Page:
Phil Rhodes

Phil Rhodes

Phil Rhodes is a Cinematographer, Technologist, Writer and above all Communicator. Never afraid to speak his mind, and always worth listening to, he's a frequent contributor to RedShark.

Will the VP9 codec succumb to patent pressures?

Published in Production

The VP9 codec from Google has been shown to be every bit an equal, or in some cases better than HEVC. But could rumblings over patents once again stall both it and its successor's progress?

When you are next bemoaning a particular camera's colour performance, spare a thought for what's involved in getting that colour to the screen in the first place. It's complicated.

HDR is here, but not everything is rosey. Technology still has a way to go before giving us truly reliable, and versatile HDR in a consumer setting. But with challenges come solutions, and it could mean that before long everyone's TV could be reference quality.

Higher resolutions mean much higher storage requirements, don't they? Or do they? Phil Rhodes examines why higher resolutions can make for much more efficient compression.

Finally, a true replacement for JPEG?

Published in Technology & Computing

The new JPEG XL standard looks like the successor to JPEG the web has been waiting for.

Anyone who spent some time hanging around film sets at the end of last year, especially in Northern Ireland, would have seen crew wearing “we survived 40 days of nights” sweatshirts. These commemorated the gruelling schedule (actually spanning 55 days) during which one of the most expansive battle scenes in film and television history was put before the camera. It's spectacular, but there have been gentle comments that the sequence was – well – a little heavy on shadow. So here's our rundown of some very big LEDs.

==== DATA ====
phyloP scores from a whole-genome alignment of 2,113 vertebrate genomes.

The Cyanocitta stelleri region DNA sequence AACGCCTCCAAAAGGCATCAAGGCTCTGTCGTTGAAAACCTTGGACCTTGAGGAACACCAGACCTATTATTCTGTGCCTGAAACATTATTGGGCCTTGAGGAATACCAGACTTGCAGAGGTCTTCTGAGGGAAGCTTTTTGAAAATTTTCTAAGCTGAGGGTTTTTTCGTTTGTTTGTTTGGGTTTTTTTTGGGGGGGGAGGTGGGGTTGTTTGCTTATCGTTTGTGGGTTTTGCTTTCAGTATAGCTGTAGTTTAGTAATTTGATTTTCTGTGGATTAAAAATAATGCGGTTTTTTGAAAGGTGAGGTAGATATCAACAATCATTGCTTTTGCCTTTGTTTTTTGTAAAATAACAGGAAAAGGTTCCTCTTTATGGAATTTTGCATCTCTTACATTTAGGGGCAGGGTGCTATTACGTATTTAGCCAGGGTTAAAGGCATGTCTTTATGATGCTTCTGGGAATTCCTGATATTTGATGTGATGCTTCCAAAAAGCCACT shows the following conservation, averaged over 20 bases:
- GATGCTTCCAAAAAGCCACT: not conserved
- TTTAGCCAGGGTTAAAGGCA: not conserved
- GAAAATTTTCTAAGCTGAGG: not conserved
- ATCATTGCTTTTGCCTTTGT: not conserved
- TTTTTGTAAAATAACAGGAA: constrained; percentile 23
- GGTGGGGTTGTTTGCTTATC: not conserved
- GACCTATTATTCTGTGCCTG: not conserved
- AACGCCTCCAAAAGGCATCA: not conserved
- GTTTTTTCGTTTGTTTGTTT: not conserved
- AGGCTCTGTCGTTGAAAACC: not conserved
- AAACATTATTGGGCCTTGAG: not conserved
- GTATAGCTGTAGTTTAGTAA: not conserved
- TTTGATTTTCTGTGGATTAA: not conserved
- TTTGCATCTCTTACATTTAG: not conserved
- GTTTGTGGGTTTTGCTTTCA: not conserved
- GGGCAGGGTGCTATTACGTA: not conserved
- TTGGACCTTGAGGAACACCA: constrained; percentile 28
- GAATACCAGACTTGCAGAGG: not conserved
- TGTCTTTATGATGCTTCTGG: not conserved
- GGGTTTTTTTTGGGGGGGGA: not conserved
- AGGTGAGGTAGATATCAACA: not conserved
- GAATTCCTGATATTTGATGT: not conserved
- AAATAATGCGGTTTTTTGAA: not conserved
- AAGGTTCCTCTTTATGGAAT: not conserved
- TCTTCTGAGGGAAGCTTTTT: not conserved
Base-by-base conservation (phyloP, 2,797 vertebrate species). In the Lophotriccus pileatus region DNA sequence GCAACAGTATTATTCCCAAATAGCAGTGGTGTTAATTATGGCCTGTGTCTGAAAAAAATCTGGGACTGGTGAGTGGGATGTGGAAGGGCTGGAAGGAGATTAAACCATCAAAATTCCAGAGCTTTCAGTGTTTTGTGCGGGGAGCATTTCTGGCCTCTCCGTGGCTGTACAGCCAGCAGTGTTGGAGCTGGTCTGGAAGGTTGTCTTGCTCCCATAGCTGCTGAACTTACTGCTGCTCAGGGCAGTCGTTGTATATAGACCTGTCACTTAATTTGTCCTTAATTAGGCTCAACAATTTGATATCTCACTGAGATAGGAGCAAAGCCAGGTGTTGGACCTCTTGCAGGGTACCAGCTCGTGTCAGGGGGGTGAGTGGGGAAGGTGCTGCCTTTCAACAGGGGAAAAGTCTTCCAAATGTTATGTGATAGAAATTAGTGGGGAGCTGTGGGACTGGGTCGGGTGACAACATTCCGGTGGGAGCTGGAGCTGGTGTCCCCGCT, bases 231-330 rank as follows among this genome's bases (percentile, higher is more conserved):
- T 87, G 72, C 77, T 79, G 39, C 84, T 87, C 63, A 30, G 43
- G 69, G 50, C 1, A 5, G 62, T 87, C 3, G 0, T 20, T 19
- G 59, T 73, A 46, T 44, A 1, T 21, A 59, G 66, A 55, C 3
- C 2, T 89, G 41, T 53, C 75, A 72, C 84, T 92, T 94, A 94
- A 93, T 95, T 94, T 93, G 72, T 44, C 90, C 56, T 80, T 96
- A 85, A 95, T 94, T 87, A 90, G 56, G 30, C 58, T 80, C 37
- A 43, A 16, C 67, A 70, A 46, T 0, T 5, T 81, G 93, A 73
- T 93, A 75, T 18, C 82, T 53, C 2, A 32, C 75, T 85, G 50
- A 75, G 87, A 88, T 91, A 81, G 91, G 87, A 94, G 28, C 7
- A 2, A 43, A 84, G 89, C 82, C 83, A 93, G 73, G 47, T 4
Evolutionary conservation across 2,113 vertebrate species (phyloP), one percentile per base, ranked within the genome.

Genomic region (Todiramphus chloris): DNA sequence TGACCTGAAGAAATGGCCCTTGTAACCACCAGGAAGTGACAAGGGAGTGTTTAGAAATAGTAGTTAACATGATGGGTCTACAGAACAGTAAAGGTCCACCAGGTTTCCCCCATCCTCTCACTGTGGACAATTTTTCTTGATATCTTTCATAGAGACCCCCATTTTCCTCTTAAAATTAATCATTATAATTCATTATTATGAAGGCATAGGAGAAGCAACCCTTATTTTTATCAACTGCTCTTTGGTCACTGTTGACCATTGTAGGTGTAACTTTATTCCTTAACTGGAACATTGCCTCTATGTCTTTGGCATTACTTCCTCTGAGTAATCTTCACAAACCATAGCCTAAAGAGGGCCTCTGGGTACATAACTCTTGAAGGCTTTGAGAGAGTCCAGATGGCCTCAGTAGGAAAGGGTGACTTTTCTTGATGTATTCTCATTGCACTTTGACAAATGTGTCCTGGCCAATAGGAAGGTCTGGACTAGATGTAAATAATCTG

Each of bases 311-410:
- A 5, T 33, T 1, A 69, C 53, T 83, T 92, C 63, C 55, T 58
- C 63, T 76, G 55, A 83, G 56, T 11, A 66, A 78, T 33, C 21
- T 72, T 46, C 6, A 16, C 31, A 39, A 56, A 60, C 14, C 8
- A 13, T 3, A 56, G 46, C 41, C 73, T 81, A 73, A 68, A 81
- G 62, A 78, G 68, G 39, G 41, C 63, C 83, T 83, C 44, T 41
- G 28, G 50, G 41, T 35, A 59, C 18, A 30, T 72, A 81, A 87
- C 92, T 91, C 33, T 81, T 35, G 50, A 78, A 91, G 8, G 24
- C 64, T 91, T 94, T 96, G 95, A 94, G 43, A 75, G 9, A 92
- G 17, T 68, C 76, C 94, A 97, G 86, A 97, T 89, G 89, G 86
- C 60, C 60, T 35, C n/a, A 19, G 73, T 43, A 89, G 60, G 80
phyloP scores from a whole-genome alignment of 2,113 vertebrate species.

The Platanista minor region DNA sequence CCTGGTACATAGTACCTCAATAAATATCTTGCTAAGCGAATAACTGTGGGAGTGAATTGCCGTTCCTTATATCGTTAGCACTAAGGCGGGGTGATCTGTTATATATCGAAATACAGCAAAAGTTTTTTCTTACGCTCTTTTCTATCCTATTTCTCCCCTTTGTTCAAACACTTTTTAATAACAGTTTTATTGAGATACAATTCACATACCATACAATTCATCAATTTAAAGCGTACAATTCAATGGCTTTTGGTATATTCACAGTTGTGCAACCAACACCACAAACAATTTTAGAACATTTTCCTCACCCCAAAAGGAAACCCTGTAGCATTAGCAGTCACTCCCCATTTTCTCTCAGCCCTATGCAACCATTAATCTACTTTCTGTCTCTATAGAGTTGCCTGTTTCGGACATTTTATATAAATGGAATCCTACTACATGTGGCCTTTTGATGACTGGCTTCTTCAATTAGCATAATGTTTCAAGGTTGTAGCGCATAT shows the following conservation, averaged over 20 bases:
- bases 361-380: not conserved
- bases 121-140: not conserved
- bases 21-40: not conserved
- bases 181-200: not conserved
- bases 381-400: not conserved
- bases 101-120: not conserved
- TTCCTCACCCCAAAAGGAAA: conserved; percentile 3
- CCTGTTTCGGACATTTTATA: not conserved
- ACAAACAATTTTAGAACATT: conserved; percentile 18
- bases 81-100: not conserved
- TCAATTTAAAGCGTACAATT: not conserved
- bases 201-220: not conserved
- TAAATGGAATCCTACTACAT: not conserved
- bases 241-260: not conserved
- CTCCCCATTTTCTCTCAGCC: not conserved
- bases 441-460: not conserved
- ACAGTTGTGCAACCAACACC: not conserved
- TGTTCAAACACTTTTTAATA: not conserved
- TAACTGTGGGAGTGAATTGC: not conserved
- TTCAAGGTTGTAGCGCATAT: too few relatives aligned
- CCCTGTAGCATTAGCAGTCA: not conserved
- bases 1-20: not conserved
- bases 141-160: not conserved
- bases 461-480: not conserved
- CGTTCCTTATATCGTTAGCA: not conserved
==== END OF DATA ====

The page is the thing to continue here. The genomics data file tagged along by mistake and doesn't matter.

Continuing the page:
When it comes to seemingly infinitely increasing resolutions it is all too easy to forget that there are very real, and much needed, reasons why they are required. And it goes well beyond conventional video and filmmaking.

One of the things new technology makes easier is designing new technology. That’s good news for everyone, but it’s particularly useful in niche industries like film and TV where there’s a constant need for high-tech devices in numbers that don’t really support the large volumes of normal (or at least, historically normal) manufacturing practices.

Review: The Deity Connect radio mic system would appear to represent great value for money. Phil Rhodes takes the system for a spin to find out how it performs, and whether the 2.4GHz frequency is a help or a hindrance.

Five more great things we took away from NAB 2019

Published in Production

The talk of NAB this year might well have been focussed on the big players, so here are some of the things we think are just as important, but perhaps didn't get the coverage they deserved.

The backlighting technology used on an LCD display panel makes a surprisingly big difference to its performance, and we’re not just talking about making things brighter.

If NAB showed anything, it demonstrated that LED lights have most definitely come of age.

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